There was a time when Japanese RPGs were big news on consoles with regular updates from the likes of Final Fantasy and Dragon Quest. There have been slim pickings over the last few years though. Instead, we’ve seen RPG elements creep into more action-orientated games. 2015 has been no different, with the great (Witcher III) and poor (Mad Max) alike bumping their games past the 40 hour mark with skill trees and lengthy upgrade systems.
But what about something unmistakably ‘Japanese’? With the Final Fantasy series going online with XIV or still being miles off (XV), it’s once again up to Bandai Namco and the Tales series to bring fans a slice of old-school goodness.
Tales of Zestiria, like past Tales entries, sits very much in its own groove with an action-orientated combat system that still somehow feels ‘traditional’ compared to the fluid systems found in say Diablo III or the melee combat of The Witcher III.
Zestiria’s combat can feel limited during the game’s opening hours, but it does open up once more features are unlocked. There are two melee buttons for various ‘Artes’ and these consume juice from a gauge, stopping you constantly hammering the buttons, as you’ll occasionally have to pull back to let it regenerate.
One button handles standard melee attacks, while the other dishes out special attacks that are unlocked throughout the game. You can assign different special Artes to a direction on the analogue stick, giving you extra attacks to use in battle. In can be hard work remembering what you have assigned to each direction, but series fans will feel right at home.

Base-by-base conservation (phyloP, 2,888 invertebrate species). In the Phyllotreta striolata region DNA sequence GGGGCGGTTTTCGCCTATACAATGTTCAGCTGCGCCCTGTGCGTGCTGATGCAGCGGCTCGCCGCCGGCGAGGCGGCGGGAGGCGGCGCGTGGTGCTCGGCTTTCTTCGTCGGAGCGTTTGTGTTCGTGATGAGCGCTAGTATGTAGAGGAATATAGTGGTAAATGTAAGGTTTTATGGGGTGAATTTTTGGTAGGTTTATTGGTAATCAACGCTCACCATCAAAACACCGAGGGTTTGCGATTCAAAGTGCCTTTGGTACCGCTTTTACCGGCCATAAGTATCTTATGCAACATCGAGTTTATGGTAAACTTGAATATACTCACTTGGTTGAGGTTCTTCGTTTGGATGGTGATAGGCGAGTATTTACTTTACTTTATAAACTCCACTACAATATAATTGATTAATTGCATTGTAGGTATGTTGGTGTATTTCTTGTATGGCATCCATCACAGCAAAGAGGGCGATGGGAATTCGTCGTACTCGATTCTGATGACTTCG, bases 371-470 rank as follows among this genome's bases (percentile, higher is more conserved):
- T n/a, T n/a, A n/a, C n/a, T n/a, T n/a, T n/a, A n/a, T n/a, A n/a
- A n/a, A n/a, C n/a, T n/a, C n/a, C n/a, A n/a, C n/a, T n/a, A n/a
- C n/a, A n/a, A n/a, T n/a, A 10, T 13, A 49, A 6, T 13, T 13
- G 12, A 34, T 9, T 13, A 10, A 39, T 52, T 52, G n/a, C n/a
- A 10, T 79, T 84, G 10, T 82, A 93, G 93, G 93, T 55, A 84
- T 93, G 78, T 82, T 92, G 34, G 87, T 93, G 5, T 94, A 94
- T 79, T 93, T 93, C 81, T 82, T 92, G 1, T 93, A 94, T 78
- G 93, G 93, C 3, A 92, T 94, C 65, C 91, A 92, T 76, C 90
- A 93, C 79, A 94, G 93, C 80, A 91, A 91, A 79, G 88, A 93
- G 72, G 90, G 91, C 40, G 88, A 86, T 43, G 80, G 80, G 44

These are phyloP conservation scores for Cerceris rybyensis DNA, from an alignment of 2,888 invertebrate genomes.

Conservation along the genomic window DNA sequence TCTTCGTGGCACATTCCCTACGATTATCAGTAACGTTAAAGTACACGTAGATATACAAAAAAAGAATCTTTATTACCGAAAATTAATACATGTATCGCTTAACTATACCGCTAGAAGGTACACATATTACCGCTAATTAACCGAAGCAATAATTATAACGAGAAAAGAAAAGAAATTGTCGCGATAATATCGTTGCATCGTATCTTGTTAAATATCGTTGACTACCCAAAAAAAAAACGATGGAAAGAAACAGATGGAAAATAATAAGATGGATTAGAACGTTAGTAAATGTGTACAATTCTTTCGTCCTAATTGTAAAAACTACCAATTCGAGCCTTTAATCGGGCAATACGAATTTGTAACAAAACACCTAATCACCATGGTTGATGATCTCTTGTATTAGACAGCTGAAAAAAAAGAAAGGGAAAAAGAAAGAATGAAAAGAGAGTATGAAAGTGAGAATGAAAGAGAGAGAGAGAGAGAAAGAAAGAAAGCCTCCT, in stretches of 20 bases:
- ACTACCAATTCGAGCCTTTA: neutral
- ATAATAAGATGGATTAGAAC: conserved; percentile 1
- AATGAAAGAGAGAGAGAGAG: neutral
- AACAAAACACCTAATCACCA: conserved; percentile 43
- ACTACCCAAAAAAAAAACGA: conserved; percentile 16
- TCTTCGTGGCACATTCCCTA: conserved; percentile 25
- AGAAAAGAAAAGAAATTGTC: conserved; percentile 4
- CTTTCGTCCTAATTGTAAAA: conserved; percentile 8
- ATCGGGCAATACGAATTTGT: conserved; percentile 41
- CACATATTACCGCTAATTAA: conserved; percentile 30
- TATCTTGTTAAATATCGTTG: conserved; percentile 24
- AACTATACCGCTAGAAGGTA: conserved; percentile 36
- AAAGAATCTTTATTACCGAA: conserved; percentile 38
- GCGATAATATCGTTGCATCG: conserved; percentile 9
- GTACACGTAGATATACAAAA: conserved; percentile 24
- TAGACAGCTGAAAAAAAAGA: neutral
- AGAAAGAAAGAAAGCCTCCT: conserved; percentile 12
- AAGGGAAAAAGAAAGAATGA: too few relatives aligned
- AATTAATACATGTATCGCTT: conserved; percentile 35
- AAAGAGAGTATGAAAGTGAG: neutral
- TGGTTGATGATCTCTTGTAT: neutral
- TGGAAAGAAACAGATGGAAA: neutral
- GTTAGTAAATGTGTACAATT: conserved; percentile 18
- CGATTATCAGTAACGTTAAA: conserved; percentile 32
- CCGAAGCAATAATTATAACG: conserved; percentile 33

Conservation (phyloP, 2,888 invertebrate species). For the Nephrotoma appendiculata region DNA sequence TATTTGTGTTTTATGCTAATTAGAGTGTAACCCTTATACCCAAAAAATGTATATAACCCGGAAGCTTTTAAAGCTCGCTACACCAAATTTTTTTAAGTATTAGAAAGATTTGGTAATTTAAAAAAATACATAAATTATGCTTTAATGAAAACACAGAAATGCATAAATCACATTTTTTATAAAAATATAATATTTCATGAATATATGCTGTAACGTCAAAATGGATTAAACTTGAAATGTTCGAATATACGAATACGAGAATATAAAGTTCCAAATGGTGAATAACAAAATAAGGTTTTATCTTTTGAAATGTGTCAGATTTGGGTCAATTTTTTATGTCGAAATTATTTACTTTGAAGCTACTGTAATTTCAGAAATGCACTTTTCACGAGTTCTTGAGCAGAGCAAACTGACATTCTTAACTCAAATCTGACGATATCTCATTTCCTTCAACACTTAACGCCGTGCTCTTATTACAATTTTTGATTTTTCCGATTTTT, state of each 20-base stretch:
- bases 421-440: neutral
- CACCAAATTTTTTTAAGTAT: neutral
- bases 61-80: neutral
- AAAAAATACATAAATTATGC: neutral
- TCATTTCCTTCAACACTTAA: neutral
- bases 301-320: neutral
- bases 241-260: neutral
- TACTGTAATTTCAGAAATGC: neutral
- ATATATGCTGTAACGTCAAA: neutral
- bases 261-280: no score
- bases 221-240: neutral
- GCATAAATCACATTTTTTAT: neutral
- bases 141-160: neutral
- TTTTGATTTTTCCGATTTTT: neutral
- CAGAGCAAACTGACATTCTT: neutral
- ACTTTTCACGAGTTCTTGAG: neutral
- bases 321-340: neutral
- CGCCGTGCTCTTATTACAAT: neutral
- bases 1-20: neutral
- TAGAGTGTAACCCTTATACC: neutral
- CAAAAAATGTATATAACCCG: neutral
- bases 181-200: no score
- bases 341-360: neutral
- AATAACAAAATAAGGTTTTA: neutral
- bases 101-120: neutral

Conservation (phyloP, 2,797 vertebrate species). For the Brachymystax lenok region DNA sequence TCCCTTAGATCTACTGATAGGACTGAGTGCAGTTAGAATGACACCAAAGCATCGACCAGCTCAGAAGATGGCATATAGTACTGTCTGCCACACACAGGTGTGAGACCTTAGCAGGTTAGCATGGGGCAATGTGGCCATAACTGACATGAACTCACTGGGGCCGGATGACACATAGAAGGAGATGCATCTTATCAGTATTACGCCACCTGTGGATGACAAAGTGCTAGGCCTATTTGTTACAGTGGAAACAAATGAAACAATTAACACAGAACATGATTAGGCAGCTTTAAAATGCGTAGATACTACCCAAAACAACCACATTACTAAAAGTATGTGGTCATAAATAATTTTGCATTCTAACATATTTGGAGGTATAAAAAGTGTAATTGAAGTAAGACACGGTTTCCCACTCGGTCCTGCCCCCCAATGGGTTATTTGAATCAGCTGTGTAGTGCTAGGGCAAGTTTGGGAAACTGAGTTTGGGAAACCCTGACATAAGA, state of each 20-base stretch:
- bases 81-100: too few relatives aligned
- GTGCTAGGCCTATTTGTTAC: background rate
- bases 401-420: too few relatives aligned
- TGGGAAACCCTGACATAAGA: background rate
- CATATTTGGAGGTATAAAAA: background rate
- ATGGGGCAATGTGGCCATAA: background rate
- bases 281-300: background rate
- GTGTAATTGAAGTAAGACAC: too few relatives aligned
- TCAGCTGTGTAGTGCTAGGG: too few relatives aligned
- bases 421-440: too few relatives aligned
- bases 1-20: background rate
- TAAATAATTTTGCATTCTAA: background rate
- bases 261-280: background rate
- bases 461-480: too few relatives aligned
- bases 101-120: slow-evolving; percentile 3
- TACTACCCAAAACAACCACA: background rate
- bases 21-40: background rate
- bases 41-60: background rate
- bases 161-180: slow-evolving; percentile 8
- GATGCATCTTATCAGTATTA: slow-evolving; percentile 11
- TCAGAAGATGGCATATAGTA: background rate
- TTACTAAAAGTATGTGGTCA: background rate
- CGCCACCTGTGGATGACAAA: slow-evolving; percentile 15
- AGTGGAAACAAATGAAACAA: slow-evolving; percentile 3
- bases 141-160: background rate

As a relative latecomer to the series (Tales of Graces f on PS3 to be precise) I still can’t see why the series doesn’t use the other face buttons more for additional attacks, as the directional inputs are far too imprecise for getting the exact move you want every time.
A new addition to the series is the Armatization transformations. Here you merge the hero with one of his elemental partners to create a power-up mode based on fire, water, and so on. The cost of using this mode isn’t high at all, so you’re actively encouraged to use it often to take advantage of an enemies’ elemental weakness. The costume change for this mode is unintentionally hilarious too as they all look like Liberace rejects.
Speaking of bad costumes, let’s talk about your party. As to be expected, we’re looking at your regular mess of odd characters and costumes. Thankfully, there are a few alternate outfits to unlock, some of which tone things down a little. Expect all the usual character tropes. The eternally happy one, the moody one, the sarcastic child and the ditz fill out the ranks. As far as story goes, you’re setting out to save the world from a threat known as The Calamity. Naturally, you’re the chosen one, selected by being able to pull a sword from a stone as the story riffs on the Excalibur legend rather unashamedly. Write much, Japan?